Original Medicare and Medigap for Taking Full Control of Your Healthcare
Assuming you want or need maximum healthcare choices, you should be enrolled in Original Medicare. Now, with Original Medicare, Parts A and B will cover 80% of all Medicare approved charges for your care. In addition, you may opt to purchase a Medicare Supplement Plan (Medigap) from a private insurer that covers the remaining 20%. You, your doctor and Medicare are now in the drivers seat. Balances of approved claims are electronically sent over to a Medigap plan (if you own one) and they are responsible to pay the remainder according to the standardized benefits. Black and white and no grey areas.
Original Medicare allows you to see any provider you wish that participates with Medicare. If you reference the Medicare and You Guide Book, you will find all the plans are standardized and strictly regulated by Medicare. The different plan options are lettered “A” thru “N.” Each plan has different benefits to “supplement” your Part A and Part B of Original Medicare.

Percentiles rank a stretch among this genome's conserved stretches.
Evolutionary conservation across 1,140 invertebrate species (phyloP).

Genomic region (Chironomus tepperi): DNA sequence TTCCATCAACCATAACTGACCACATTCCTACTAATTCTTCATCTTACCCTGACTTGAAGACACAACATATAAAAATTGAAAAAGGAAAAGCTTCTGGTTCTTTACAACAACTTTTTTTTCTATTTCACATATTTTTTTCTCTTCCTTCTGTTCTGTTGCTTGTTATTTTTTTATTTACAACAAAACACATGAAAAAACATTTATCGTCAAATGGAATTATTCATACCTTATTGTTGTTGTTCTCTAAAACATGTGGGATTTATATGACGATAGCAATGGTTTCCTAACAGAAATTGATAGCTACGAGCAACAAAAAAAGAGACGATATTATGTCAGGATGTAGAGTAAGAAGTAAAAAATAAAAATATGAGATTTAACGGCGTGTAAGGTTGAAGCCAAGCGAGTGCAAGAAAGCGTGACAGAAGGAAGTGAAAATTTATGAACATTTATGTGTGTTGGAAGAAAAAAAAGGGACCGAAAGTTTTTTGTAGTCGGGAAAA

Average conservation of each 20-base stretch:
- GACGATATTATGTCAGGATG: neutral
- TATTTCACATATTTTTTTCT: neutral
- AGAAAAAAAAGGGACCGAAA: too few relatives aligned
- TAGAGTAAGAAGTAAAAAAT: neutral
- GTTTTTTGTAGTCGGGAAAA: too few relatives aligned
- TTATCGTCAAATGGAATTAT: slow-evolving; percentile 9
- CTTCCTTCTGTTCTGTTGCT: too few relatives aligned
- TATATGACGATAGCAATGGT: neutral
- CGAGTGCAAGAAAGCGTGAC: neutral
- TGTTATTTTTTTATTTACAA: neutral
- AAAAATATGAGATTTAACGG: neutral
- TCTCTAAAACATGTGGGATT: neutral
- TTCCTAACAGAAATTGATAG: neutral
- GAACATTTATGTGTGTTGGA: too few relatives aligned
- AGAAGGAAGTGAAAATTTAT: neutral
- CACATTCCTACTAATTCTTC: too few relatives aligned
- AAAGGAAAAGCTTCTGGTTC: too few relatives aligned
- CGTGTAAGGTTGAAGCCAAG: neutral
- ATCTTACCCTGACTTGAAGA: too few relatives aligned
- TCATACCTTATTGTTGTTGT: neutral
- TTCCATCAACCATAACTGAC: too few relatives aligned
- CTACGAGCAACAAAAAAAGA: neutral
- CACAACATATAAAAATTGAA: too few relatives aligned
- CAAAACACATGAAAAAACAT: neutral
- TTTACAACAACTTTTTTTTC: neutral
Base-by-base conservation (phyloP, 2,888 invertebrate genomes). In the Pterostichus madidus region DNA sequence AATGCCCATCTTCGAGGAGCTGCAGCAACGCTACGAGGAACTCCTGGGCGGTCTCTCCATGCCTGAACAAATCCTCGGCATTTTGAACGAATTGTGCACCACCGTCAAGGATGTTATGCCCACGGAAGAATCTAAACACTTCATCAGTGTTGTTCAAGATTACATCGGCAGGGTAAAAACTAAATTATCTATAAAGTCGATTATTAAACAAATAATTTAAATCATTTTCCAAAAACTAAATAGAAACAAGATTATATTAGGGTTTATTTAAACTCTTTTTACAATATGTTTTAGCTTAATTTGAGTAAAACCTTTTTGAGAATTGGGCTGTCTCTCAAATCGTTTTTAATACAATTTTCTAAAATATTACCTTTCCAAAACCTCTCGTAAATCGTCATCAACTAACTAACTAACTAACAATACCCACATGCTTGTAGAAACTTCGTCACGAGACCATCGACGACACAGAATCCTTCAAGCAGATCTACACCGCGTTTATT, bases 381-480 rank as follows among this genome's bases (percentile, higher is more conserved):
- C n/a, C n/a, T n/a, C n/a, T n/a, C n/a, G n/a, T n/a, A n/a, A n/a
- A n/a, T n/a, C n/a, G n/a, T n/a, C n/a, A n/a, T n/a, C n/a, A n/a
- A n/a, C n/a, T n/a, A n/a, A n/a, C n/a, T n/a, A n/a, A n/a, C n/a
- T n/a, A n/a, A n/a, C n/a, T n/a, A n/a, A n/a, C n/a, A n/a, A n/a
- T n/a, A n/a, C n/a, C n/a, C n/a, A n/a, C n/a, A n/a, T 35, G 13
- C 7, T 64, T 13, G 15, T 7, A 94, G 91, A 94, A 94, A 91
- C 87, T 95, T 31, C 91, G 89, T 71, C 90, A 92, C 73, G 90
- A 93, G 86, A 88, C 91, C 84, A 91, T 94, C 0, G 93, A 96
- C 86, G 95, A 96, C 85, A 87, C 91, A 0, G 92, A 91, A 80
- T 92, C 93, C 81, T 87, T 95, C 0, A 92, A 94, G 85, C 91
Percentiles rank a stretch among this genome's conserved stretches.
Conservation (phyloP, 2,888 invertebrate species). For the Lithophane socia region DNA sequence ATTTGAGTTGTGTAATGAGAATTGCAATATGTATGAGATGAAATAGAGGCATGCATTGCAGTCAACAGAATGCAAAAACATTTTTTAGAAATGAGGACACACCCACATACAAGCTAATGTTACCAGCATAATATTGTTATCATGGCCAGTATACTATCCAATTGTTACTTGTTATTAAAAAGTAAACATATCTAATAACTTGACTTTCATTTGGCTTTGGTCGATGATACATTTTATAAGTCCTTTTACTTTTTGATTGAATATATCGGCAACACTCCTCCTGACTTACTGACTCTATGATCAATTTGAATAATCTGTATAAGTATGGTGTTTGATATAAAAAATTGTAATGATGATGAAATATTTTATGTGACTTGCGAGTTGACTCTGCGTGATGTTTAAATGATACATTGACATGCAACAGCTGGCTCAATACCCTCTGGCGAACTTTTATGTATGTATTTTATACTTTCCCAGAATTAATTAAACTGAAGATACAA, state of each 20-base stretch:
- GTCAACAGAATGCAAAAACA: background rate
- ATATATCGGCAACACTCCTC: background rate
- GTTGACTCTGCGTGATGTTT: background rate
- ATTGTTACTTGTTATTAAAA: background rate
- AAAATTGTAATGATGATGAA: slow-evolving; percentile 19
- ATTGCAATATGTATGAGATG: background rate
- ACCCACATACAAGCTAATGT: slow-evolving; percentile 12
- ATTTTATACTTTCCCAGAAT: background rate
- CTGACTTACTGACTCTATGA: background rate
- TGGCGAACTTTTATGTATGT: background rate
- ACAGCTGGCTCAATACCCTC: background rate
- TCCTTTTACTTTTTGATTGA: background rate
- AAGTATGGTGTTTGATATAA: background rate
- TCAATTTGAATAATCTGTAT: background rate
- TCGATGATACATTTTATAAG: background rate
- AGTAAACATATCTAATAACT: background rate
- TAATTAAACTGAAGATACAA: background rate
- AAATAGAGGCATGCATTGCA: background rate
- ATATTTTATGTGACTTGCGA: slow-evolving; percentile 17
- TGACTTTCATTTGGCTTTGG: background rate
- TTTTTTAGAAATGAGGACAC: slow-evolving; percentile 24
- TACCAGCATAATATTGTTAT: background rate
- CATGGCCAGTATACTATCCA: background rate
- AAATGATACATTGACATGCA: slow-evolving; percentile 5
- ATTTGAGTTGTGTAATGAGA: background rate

The three most popular plans have been the Plan F, Plan G and Plan N. The benefits of these plans are beyond the scope of this article and will be the subject of another one. Here a some general points we stress with consumers… Plan F is the “top of the line plan.” It has all the bells and whistles, but you “pay for it.” Plan G is the “best value” plan available and our first recommendation. Plan N is a “non fixed cost” option that makes sense to some seniors, but it can pose some co-payments for outpatient care visits at the discretion of your provider. This co-payment is however limited by Medicare.
In the end, our clients want protection from paying out thousands of dollars for the financial impact of healthcare. Any of these 3 get the job done, nicely. Original Medicare is the answer for a good majority of people in the US. Original Medicare with a good Medigap Policy will protect you from serious healthcare claims down the road. No surprises.